This tool should work for all GTF files for which all entries have a proper and uniquely wise correct definition of the `gene_id` and `transcript_id`.

#### -s ADD_SAMPLE ####
To provide FuMa a fusion gene detection experiment, it should be provided with the "-s" argument which should follow the following syntax:

*sample_alias*:*format*:*filename*

The *sample_alias* will be used for two things: (1) as column header and alias in the final output and (2) to link the references to the samples. The format is the file format in which the fusion genes are described. Note that some tools have multiple output formats. These are usually the file formats for interim output files.

#### -l LINK_SAMPLE_TO_ANNOTATION ####

Each dataset must be annotated with only one gene annotation. This can be achieved using the following argument syntax:

*sample_alias*:*annotation_alias*

In case you have a particular same *s* and a reference *ref*, you can link *s* to *ref* as follows:

-l "s:ref"

In case you have two samples, one on *ref1* and one on *ref2*, you can provide it as follows:

-l "defuse_hg18:hg18" "chimerascan_hg19:hg19"

#### -l MATCHING_METHOD ####

FuMa has the option to use three methods to match fusion genes; 'overlap', 'subset' and 'egm' (default is 'overlap'). These method can be selected with the ```-m``` or ```--matching-method```, argument as follows:

fuma -m egm [ ... ]

fuma --matching-method subset [ ... ]

#### -f OUTPUT_FORMAT ####

FuMa has the built-in option for several output formats. The most straight-forward format is the '*list*' output format which contains per (matched) fusion gene, for each matching tool, the genomic locations and identifier(s) or an empty column if the tool didn't pick it up. In the following example we have three fusion genes; one detected by TopHat fusion, one by STAR and one by both. The corresponding output in '*list*' format would be something like:

| Left Genes | Right Genes | STAR | TopHat Fusion
|:-----------|:------------|:-----------------|:-------------
| FOO1 | BAR1 | UID_A=chr1:12-34 |
| FOO2 | BAR2 | | TID_A=chr4:66-77
| DOX1 | BOX5 | UID_B=chr5:85-95 | TID_B=chr5:88-99

Occasionally tools predict multiple fusion events within the same left- and right genes, which FuMa will consider as duplicates. In case we observe a duplicate, we simply provide both identifiers delimited with a comma into one cell, such that duplicate entries can always be traced back in the output:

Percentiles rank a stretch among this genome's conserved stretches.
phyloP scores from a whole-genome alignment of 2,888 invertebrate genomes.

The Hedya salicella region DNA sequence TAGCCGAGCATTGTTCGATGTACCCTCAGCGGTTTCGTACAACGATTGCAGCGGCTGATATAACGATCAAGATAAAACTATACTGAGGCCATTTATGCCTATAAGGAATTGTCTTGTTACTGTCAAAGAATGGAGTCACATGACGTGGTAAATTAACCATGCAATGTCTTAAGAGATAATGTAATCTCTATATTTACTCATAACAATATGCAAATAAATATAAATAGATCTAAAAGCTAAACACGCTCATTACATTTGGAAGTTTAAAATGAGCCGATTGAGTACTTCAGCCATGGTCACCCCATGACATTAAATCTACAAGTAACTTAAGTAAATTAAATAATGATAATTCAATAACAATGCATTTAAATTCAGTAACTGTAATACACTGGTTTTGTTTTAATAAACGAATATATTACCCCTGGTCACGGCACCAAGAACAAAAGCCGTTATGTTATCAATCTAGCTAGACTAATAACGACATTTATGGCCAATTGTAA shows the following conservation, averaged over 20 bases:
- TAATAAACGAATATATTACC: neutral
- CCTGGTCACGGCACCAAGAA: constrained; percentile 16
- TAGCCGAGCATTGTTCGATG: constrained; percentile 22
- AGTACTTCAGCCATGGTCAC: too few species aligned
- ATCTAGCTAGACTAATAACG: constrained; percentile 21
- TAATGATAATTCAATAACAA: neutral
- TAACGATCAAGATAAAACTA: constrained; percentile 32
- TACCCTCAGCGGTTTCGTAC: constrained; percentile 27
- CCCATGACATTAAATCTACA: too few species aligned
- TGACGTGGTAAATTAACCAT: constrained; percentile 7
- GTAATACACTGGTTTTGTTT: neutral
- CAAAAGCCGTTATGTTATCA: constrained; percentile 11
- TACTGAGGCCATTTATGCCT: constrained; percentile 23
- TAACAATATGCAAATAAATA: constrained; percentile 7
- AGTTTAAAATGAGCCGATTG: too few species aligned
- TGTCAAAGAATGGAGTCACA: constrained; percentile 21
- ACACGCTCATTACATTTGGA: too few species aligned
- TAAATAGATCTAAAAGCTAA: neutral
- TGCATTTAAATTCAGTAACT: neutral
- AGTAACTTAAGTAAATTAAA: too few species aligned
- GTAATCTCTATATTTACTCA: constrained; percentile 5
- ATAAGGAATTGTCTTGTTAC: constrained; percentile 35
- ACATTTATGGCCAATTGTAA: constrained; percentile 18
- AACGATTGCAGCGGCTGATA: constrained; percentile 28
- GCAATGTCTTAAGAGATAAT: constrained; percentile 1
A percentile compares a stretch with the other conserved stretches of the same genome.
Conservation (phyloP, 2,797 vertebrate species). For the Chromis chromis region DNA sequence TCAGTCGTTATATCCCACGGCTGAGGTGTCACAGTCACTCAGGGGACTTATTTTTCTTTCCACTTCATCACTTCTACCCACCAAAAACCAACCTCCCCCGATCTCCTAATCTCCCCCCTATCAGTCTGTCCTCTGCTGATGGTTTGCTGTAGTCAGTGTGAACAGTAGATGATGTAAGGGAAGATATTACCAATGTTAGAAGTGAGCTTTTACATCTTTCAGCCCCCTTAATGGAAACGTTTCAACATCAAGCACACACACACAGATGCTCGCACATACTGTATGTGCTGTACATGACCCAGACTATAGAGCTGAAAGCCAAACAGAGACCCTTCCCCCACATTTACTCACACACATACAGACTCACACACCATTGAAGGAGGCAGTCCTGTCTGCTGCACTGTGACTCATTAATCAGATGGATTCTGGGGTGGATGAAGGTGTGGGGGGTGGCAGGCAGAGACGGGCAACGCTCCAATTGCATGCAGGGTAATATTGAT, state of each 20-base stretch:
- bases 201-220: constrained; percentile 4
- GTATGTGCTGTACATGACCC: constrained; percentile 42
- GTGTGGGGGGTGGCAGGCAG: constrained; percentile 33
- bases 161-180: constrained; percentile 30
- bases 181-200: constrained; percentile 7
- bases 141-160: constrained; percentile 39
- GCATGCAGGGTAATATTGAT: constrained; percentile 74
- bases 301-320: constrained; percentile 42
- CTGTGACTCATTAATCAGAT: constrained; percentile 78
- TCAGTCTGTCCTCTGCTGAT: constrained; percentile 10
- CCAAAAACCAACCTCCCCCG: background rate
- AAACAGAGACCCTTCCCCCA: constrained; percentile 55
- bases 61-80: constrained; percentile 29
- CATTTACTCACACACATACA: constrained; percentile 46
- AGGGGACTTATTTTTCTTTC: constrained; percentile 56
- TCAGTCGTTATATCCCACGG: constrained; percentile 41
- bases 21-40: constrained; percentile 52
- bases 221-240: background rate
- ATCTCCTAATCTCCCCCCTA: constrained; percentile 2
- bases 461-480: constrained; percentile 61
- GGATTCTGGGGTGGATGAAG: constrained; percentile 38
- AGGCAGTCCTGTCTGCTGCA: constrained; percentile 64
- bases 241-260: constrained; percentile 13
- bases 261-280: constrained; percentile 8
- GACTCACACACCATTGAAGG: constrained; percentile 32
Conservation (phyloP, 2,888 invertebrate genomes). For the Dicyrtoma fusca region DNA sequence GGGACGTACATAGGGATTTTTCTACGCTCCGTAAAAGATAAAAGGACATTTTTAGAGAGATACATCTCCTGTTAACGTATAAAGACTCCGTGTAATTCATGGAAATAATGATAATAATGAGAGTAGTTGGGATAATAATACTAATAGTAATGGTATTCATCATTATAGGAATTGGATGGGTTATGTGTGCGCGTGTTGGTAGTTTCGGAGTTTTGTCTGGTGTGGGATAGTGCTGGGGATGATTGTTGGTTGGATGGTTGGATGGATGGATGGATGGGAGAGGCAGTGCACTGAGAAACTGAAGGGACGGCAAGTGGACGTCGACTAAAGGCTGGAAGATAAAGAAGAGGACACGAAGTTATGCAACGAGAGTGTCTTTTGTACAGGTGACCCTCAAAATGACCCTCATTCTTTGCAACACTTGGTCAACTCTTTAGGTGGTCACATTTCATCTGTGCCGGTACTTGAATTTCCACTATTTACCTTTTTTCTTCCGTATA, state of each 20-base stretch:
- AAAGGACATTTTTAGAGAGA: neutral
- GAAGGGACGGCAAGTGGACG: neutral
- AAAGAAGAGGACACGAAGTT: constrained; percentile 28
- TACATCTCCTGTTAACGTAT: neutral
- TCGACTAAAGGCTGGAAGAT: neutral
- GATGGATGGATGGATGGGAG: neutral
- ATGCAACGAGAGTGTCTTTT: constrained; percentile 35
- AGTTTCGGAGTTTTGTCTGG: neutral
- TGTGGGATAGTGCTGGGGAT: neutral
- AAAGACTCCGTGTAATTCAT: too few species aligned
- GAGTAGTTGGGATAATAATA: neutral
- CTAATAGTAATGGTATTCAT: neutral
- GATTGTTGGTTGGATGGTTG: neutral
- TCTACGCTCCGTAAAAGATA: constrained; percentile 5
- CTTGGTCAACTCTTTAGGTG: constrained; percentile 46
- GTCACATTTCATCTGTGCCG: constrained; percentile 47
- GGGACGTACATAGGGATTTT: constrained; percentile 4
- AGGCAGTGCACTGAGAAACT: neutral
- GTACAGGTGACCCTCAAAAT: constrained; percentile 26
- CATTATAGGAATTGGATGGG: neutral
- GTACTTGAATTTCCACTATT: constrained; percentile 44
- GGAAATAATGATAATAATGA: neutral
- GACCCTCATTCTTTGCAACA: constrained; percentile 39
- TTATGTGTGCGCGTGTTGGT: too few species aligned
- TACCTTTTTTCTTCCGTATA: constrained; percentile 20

| Left Genes | Right Genes | FusionMap
|:-----------|:------------|:---------
| FOO1 | BAR1 | UID_A=chr1:12-34,UID_B=chr1:12-34

When a breakpoint location spans multiple gene annotations, the genes in the column are delimited with a colon:

| Left Genes | Right Genes | OncoFuse
|:-----------|:------------|:---------
| FOO1:FOO2 | BAR1 | UID_A=chr1:12-34

The Galaxy wrapper has the option to replace the columns to TRUE or FALSE depending on whether a match was found or not.

The output format '*extensive*' is file format similar to the format Complete Genomics provides (http://www.completegenomics.com/documents/DataFileFormats_Cancer_Pipeline_2.4.pdf from p135) and that only contains those fusion genes that have at least one match. This format is in particular useful if the output of one run needs to be (re-)used for another run.

The output format '*summary*' is a set of tables that contains the numbers of detected matches per dataset combination, useful for creating Venn diagrams.

#### --strand-specific-matching ####

FuMa has the built-in option to separate fusion genes based on the predicted strand of the acceptor or donor. In the following example we have fusion genes #1 and #2, with exactly the same breakpoints, but the transcripts of the second gene are predicted to have different strands.

#1:
b1 (+) -> <- (-) b2
| |
[ --- Gene A --- ] [ --- Gene B --- ]

#2:
b1 (+) -> b2 (+) ->
| |
[ --- Gene A --- ] [ --- Gene B --- ]

To let FuMa consider these fusion as distinct fusion genes because of the different strands, the user has to enable strand specific matching by including the ```--strand-specific-matching``` argument:

fuma \
--strand-specific-matching \
--acceptor-donor-order-specific-matching \
-a "hg19:genes_hg19.bed" \
\
-s "chimerascan:chimerascan:FOO_chimerascan/chimeras.bedpe" \
"defuse:defuse:FOO_defuse/results.tsv" \
-l "chimerascan:hg19" \
"defuse:hg19" \
-f "list" \
-o "chimerascan_defuse_overlap.txt"

It is recommended to use this option together with the **```--acceptor-donor-order-specific-matching```** option.

#### --acceptor-donor-order-specific-matching ####
The order in which the acceptor and donor gene are denoted is for certain tools determinant where the transcript started. This information may be crucial to explain the function and biological role of a fusion gene. For example, TMPRSS2-ERG, a fusion gene found in about 50% of all screened prostate cancers, uses regulatory elements from the androgen driven gene TMPRSS2, fused to the gene ERG that has an oncogenic role in human prostate cancer (Tomlins et. al, 2008). These principles would not apply if the order of these genes would be vice versa.

FuMa has the built-in option to separate fusion genes based on the order of the denotation of the acceptor or donor. In the following example we have fusion genes #1 and #2, with exactly the same breakpoints, but the order of the acceptor and donor gene has changed.

#1:
break1 break2
| |
[ --- Gene A --- ] [ --- Gene B --- ]

#2:
break1 break2
| |
[ --- Gene B --- ] [ --- Gene A --- ]

To let FuMa consider these fusion as distinct fusion genes because of the different order of the donor and acceptor, the user has to enable strand specific matching by including the ```--acceptor-donor-order-specific-matching``` argument:

fuma \